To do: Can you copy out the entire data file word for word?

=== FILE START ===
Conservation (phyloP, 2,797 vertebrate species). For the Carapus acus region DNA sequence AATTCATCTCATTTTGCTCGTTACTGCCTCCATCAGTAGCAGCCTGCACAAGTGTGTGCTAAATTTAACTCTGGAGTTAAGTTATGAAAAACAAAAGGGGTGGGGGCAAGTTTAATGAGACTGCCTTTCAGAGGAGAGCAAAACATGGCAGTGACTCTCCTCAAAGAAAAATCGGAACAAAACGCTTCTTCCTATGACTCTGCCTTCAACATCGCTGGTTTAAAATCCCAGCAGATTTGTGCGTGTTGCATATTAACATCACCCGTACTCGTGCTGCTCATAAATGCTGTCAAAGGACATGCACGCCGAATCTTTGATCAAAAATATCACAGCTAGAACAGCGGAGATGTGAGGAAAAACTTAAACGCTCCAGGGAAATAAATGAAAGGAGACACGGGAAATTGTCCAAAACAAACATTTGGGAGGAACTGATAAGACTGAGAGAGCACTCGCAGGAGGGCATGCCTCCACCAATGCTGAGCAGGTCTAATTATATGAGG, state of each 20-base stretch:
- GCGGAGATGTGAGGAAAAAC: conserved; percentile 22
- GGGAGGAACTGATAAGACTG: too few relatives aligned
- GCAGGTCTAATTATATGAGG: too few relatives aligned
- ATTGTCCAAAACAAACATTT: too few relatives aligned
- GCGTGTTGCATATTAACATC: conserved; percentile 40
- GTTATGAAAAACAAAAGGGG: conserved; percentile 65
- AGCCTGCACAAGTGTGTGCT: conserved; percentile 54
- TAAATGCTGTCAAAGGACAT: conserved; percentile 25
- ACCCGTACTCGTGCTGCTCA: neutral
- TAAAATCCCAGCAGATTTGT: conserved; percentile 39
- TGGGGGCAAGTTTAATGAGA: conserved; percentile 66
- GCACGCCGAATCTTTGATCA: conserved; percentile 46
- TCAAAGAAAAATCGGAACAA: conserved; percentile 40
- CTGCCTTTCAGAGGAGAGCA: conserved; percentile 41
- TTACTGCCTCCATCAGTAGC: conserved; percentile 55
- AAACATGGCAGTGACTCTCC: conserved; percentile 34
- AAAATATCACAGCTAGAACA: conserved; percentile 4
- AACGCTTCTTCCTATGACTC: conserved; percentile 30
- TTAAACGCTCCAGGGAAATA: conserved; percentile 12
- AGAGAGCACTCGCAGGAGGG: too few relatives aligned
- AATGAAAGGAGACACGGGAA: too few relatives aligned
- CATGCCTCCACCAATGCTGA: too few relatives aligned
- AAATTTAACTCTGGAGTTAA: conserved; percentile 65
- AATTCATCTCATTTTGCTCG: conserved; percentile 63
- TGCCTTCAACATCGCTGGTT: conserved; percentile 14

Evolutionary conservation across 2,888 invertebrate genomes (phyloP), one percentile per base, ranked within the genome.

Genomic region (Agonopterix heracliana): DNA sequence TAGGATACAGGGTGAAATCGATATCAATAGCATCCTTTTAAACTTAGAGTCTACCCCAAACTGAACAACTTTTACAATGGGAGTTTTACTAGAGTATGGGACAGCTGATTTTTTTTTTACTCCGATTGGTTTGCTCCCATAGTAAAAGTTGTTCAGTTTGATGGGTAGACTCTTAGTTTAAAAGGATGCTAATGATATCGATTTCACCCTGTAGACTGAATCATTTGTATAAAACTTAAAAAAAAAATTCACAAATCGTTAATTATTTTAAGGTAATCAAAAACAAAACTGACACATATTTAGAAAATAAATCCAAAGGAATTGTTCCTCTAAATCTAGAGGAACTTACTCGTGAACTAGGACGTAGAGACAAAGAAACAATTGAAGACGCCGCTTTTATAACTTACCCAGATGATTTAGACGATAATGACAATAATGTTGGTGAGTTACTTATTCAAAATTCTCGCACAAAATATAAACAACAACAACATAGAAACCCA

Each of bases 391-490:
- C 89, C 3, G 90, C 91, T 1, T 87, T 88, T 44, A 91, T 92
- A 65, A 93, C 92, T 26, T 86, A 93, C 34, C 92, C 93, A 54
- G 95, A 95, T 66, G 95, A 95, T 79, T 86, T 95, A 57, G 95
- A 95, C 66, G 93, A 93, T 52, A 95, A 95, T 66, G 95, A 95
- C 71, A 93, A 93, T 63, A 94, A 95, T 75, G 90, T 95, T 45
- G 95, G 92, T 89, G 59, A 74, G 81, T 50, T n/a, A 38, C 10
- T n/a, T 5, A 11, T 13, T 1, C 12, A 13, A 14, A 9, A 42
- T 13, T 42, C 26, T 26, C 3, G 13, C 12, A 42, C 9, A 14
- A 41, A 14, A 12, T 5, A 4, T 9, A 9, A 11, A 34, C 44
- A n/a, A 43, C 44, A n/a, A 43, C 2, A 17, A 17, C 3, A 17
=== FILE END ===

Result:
Conservation (phyloP, 2,797 vertebrate species). For the Carapus acus region DNA sequence AATTCATCTCATTTTGCTCGTTACTGCCTCCATCAGTAGCAGCCTGCACAAGTGTGTGCTAAATTTAACTCTGGAGTTAAGTTATGAAAAACAAAAGGGGTGGGGGCAAGTTTAATGAGACTGCCTTTCAGAGGAGAGCAAAACATGGCAGTGACTCTCCTCAAAGAAAAATCGGAACAAAACGCTTCTTCCTATGACTCTGCCTTCAACATCGCTGGTTTAAAATCCCAGCAGATTTGTGCGTGTTGCATATTAACATCACCCGTACTCGTGCTGCTCATAAATGCTGTCAAAGGACATGCACGCCGAATCTTTGATCAAAAATATCACAGCTAGAACAGCGGAGATGTGAGGAAAAACTTAAACGCTCCAGGGAAATAAATGAAAGGAGACACGGGAAATTGTCCAAAACAAACATTTGGGAGGAACTGATAAGACTGAGAGAGCACTCGCAGGAGGGCATGCCTCCACCAATGCTGAGCAGGTCTAATTATATGAGG, state of each 20-base stretch:
- GCGGAGATGTGAGGAAAAAC: conserved; percentile 22
- GGGAGGAACTGATAAGACTG: too few relatives aligned
- GCAGGTCTAATTATATGAGG: too few relatives aligned
- ATTGTCCAAAACAAACATTT: too few relatives aligned
- GCGTGTTGCATATTAACATC: conserved; percentile 40
- GTTATGAAAAACAAAAGGGG: conserved; percentile 65
- AGCCTGCACAAGTGTGTGCT: conserved; percentile 54
- TAAATGCTGTCAAAGGACAT: conserved; percentile 25
- ACCCGTACTCGTGCTGCTCA: neutral
- TAAAATCCCAGCAGATTTGT: conserved; percentile 39
- TGGGGGCAAGTTTAATGAGA: conserved; percentile 66
- GCACGCCGAATCTTTGATCA: conserved; percentile 46
- TCAAAGAAAAATCGGAACAA: conserved; percentile 40
- CTGCCTTTCAGAGGAGAGCA: conserved; percentile 41
- TTACTGCCTCCATCAGTAGC: conserved; percentile 55
- AAACATGGCAGTGACTCTCC: conserved; percentile 34
- AAAATATCACAGCTAGAACA: conserved; percentile 4
- AACGCTTCTTCCTATGACTC: conserved; percentile 30
- TTAAACGCTCCAGGGAAATA: conserved; percentile 12
- AGAGAGCACTCGCAGGAGGG: too few relatives aligned
- AATGAAAGGAGACACGGGAA: too few relatives aligned
- CATGCCTCCACCAATGCTGA: too few relatives aligned
- AAATTTAACTCTGGAGTTAA: conserved; percentile 65
- AATTCATCTCATTTTGCTCG: conserved; percentile 63
- TGCCTTCAACATCGCTGGTT: conserved; percentile 14

Evolutionary conservation across 2,888 invertebrate genomes (phyloP), one percentile per base, ranked within the genome.

Genomic region (Agonopterix heracliana): DNA sequence TAGGATACAGGGTGAAATCGATATCAATAGCATCCTTTTAAACTTAGAGTCTACCCCAAACTGAACAACTTTTACAATGGGAGTTTTACTAGAGTATGGGACAGCTGATTTTTTTTTTACTCCGATTGGTTTGCTCCCATAGTAAAAGTTGTTCAGTTTGATGGGTAGACTCTTAGTTTAAAAGGATGCTAATGATATCGATTTCACCCTGTAGACTGAATCATTTGTATAAAACTTAAAAAAAAAATTCACAAATCGTTAATTATTTTAAGGTAATCAAAAACAAAACTGACACATATTTAGAAAATAAATCCAAAGGAATTGTTCCTCTAAATCTAGAGGAACTTACTCGTGAACTAGGACGTAGAGACAAAGAAACAATTGAAGACGCCGCTTTTATAACTTACCCAGATGATTTAGACGATAATGACAATAATGTTGGTGAGTTACTTATTCAAAATTCTCGCACAAAATATAAACAACAACAACATAGAAACCCA

Each of bases 391-490:
- C 89, C 3, G 90, C 91, T 1, T 87, T 88, T 44, A 91, T 92
- A 65, A 93, C 92, T 26, T 86, A 93, C 34, C 92, C 93, A 54
- G 95, A 95, T 66, G 95, A 95, T 79, T 86, T 95, A 57, G 95
- A 95, C 66, G 93, A 93, T 52, A 95, A 95, T 66, G 95, A 95
- C 71, A 93, A 93, T 63, A 94, A 95, T 75, G 90, T 95, T 45
- G 95, G 92, T 89, G 59, A 74, G 81, T 50, T n/a, A 38, C 10
- T n/a, T 5, A 11, T 13, T 1, C 12, A 13, A 14, A 9, A 42
- T 13, T 42, C 26, T 26, C 3, G 13, C 12, A 42, C 9, A 14
- A 41, A 14, A 12, T 5, A 4, T 9, A 9, A 11, A 34, C 44
- A n/a, A 43, C 44, A n/a, A 43, C 2, A 17, A 17, C 3, A 17